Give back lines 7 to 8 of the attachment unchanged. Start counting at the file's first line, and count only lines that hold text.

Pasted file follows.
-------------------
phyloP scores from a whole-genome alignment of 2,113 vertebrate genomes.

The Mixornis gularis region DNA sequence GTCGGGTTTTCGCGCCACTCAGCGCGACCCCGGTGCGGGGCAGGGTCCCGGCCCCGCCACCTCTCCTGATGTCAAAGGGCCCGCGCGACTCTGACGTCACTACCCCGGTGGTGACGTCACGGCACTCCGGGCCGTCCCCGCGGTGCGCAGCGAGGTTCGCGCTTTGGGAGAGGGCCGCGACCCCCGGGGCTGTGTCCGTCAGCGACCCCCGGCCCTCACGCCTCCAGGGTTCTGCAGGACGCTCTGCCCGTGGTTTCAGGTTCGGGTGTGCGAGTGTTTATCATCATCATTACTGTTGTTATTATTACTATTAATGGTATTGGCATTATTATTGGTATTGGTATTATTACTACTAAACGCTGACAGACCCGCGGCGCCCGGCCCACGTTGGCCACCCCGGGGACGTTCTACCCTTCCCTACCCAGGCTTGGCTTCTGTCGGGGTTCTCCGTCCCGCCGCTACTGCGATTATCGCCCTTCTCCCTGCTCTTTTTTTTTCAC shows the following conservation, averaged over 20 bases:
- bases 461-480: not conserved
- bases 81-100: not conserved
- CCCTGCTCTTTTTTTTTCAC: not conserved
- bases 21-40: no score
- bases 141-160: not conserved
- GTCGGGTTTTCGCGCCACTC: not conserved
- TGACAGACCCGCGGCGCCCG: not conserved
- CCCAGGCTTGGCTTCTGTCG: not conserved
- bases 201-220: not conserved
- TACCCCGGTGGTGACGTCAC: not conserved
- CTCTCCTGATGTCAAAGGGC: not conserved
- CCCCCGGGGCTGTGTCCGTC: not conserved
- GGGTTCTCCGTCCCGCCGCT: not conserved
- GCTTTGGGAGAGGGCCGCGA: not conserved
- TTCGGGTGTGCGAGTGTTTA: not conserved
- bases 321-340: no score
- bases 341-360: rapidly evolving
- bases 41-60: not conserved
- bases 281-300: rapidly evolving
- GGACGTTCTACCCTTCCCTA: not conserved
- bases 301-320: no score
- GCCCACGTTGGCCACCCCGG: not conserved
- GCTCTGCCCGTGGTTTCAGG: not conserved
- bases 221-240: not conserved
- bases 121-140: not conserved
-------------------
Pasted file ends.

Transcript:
- bases 141-160: not conserved
- GTCGGGTTTTCGCGCCACTC: not conserved